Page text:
What’s Next; Senate Edition

Going into last night, Democrats were holding out hope they may achieve a filibuster proof majority of 60 seats in the Senate, but it now appears clear that the actual number is going to be more in the range of 55-57 seats. The Senate is important, of course, because of it’s institutional veto points, most notably the filibuster, and the burning question is how Democrats will manuever a bold agenda through a chamber structurally set up to oppose large scale change and popular movements. My answer is two-fold.

First of all, we should probably understand a certain incentive structure differently at the moment. Caucus size aside, Democrats have not lost single seat in 2 straight cycles now, and have made gains in such red states as Virginia and North Carolina, where they hold the seats formerly occupied by George Allen and Jesse F’ing Helms. Republicans in deep red Southern states like Georgia and Mississippi faced tough challenges this year, as did the chamber leader in Kentucky. By contrast, it looks like moderate Republican Gordon Smith may win a narrow re-election in blue Oregon, after campaigning on his relationship with Barack Obama, and Susan Collins won a landslide in Maine. So obviously the lesson here for any Republicans running in 2010, especially outside of the South, is that it probably pays to work with Democrats at the moment, and it’s also true that conservatives, in and out of the Senate, are going to have absolutely no leverage whatsoever against members like Collins. So it seems very likely to me to there should be a regular flow of moderate Republicans willing to cut deals on various parts of the Democratic agenda, even if the Southern bloc wants to obstruct. And John McCain will almostcertainly be in “atonement”mode very soon as well.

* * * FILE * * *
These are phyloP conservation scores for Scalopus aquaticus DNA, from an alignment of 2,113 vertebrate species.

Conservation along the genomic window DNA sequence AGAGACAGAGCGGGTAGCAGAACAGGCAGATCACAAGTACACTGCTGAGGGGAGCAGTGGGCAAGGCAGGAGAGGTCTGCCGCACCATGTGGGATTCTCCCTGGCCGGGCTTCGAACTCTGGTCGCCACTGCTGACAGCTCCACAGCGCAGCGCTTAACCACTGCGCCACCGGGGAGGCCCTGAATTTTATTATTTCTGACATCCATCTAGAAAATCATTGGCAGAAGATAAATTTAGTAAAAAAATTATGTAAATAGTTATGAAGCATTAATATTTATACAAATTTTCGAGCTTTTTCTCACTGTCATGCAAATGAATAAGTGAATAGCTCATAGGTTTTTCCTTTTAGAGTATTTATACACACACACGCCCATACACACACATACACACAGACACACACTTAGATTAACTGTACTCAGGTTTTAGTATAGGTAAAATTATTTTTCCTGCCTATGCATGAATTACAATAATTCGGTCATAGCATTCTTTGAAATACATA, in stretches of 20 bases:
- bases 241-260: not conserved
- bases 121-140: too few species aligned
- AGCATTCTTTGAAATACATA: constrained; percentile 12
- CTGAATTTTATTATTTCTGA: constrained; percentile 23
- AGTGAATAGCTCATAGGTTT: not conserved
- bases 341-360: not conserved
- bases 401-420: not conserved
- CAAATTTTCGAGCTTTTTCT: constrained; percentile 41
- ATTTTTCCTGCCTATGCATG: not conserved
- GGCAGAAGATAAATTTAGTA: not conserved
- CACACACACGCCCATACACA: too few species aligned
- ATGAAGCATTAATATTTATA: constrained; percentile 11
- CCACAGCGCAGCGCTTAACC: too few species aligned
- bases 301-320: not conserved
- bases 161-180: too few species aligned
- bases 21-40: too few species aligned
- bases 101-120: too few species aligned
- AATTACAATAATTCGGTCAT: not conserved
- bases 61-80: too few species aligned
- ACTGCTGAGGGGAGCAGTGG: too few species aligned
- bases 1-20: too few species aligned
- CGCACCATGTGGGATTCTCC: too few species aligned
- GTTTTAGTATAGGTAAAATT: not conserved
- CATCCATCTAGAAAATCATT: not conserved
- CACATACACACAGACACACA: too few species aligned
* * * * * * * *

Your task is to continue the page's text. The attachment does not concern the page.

Secondly, in regards to the institutional challenges, my motto is that if you can’t beat them, manipulate them. There’s a lot of animosity directed at the filibuster in particular, but I think it’s important to remember that the filibuster is, by design, a tool to allow minority numbers to protect majority positions. The social security issue from 2005 is a perfect example; Bush campaigned on Iraq, terrorism, and insulting John Kerry, and then once re-elected with Republican majorities in the Congress decided to try to privatize part of social security out of nowhere. Obviously this wasn’t popular, but Bush couldn’t run for re-election because of term limits, and if Congressional Republicans had decided that implementing an ideological agenda was more important than getting re-elected in 2006, the filibuster would have been the only means left to stop them.

The problem, though, is the formal mechanism of filibustering. Because of C-Span and 24/7 rules, the Senate has reached a gentlemen’s agreement wherein you don’t actually have to carry out a filibuster to filibuster a package. And so I think the answer to the problem is simple; do away with that. Making Senatrs actually stand up and carry out a filibuster, especially in the era of cable news, would go a long way to insure that the filibuster is used properly as a tool to keep a majority party from pursuing deeply unpopular legislation without eliminating the means to prevent that entirely. The flip side of that is that it will become much harder to filibuster popular pieces of legislation. If you’re going to look like a fool all over the teevee, you’d better be doing it for something voters can get behind, and a glimpse of the absurdity of filibustering, say, universal healthcare will help create a public reaction that forces moderate Republicans to, at the very least, kill the filibuster.

It’s the best of both worlds as I see it.